What are 3 tonnes of soil from the Baltic Sea doing in Saxony?

G.E.O.S. analyses soil samples from the Baltic Sea - results should provide insights into the feasibility of laying a data cable

In January 2022, an 18-man ship's crew was deployed in the Baltic Sea to take seabed samples from the Baltic Sea on behalf of the company VBW Weigt GmbH and a North German infrastructure provider. The aim of the offshore operation on the north-eastern coast of Rügen near Sassnitz was the sampling for the geotechnical assessment of the seabed for the laying of a data cable along a route length of approximately 63 kilometres.

The crew of the ship included geologists, geophysicists, surveyors and technicians in addition to the regular ship's crew. Using the vibratory core drilling method, 72 boreholes were drilled 3 metres deep into the Baltic Sea floor. The drill cores were cut into 1 metre long sections, transported ashore and prepared for transport to Halsbrücke in Saxony. The result: a total of 3 tonnes of Baltic Sea soil stored in 216 core pieces in liners with a length of 1 metre and a diameter of 10 centimetres.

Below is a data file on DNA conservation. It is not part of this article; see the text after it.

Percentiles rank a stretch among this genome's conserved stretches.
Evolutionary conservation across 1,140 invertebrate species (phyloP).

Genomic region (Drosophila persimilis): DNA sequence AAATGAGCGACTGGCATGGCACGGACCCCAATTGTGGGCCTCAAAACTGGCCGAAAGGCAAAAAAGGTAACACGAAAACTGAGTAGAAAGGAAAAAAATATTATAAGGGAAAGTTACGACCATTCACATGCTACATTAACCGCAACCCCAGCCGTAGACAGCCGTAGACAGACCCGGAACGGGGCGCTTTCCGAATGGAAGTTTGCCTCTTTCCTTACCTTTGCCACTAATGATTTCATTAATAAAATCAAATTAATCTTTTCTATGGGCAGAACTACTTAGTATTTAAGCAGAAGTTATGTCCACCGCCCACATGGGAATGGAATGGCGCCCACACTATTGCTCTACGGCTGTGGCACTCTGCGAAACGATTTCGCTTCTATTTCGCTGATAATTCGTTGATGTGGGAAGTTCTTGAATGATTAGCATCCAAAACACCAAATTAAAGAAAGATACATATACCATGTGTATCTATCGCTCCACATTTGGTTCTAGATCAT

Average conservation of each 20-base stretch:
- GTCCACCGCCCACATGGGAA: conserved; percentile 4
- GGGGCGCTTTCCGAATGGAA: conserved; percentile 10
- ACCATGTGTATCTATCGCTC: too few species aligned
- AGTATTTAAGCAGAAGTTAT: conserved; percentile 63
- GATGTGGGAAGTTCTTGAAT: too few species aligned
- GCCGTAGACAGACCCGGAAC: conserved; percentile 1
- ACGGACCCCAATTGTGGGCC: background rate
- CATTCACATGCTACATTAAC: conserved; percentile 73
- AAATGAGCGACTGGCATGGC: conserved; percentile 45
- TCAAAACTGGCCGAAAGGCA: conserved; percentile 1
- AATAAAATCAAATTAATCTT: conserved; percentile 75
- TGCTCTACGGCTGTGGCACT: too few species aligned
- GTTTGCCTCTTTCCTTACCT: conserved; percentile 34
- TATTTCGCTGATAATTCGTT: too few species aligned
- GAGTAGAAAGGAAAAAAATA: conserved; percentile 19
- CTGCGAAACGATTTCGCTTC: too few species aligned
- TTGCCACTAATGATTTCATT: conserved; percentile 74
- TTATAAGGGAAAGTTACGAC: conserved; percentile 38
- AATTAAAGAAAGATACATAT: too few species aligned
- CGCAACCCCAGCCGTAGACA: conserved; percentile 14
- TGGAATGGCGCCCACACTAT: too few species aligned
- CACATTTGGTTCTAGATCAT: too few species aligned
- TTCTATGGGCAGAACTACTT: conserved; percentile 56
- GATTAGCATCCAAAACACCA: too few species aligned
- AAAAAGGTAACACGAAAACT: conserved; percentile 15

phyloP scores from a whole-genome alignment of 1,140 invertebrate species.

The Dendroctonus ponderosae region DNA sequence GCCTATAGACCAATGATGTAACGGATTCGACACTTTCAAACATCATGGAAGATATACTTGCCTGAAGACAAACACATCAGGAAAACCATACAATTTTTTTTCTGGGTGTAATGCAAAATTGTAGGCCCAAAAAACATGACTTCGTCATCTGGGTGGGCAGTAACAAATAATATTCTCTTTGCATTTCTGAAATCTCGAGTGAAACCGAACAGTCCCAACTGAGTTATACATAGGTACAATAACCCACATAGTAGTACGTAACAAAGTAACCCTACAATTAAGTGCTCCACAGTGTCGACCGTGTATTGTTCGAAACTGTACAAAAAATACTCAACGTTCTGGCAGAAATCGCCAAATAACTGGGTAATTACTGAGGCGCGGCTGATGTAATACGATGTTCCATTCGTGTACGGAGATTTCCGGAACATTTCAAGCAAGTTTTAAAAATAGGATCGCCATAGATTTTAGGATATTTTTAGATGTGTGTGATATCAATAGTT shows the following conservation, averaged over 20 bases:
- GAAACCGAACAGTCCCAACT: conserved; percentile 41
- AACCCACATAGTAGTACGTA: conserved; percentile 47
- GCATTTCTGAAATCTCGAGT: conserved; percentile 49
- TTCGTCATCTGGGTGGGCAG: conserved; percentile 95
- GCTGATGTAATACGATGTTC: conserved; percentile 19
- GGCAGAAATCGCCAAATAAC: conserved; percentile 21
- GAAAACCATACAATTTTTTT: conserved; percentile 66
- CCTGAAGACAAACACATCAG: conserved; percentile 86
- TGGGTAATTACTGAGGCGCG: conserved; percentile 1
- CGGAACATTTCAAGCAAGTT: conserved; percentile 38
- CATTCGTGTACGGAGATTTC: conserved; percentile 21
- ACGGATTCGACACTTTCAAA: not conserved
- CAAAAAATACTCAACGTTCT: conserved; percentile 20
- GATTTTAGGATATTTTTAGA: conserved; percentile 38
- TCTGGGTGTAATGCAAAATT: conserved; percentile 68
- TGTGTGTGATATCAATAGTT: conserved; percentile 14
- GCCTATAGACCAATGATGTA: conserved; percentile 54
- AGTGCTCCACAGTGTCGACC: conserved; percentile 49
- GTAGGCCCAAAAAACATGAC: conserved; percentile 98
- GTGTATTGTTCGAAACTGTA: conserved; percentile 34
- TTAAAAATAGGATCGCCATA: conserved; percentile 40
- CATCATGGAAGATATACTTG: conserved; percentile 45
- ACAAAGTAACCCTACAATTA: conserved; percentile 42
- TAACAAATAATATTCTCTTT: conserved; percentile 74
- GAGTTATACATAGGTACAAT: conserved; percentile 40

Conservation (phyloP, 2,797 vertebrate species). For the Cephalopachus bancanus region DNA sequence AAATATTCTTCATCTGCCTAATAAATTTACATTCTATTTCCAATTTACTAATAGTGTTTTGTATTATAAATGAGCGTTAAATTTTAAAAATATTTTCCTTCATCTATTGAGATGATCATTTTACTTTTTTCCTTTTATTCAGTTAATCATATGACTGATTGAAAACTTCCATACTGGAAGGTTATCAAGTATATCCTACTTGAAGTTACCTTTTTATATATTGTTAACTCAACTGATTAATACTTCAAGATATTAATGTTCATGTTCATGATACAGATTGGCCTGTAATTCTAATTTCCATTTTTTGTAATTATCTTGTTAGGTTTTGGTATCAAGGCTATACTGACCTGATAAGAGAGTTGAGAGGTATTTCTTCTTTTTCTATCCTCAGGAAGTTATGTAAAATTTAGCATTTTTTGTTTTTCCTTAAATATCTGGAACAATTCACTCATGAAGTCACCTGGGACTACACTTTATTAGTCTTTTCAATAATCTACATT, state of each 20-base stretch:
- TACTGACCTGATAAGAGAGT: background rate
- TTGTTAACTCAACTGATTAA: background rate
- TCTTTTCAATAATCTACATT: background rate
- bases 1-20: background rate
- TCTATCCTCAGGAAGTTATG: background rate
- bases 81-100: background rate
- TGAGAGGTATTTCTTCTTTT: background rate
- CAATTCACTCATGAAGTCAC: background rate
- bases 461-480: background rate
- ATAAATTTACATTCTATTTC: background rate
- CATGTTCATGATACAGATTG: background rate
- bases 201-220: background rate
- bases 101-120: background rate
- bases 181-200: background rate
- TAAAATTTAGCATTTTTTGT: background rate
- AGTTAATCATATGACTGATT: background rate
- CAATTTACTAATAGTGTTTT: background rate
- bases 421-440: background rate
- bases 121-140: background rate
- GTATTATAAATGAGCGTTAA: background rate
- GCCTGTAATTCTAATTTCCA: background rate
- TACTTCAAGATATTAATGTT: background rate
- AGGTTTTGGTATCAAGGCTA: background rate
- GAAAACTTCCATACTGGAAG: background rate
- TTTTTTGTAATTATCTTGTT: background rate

The core liner sections were transported by truck from the Baltic Sea to G.E.O.S., where geologists and scientists are analysing the properties of the soil samples. For this purpose, the cores were sorted, cut open and documented. Afterwards, the inside of the cores gets analysed in G.E.O.S.'s own soil physics laboratory. That is, the samples from the layers along the route in the Baltic Sea are examined in accordance with a sampling concept and weighed, dried, divided, sieved, measured, tested in experiment stations and then documented.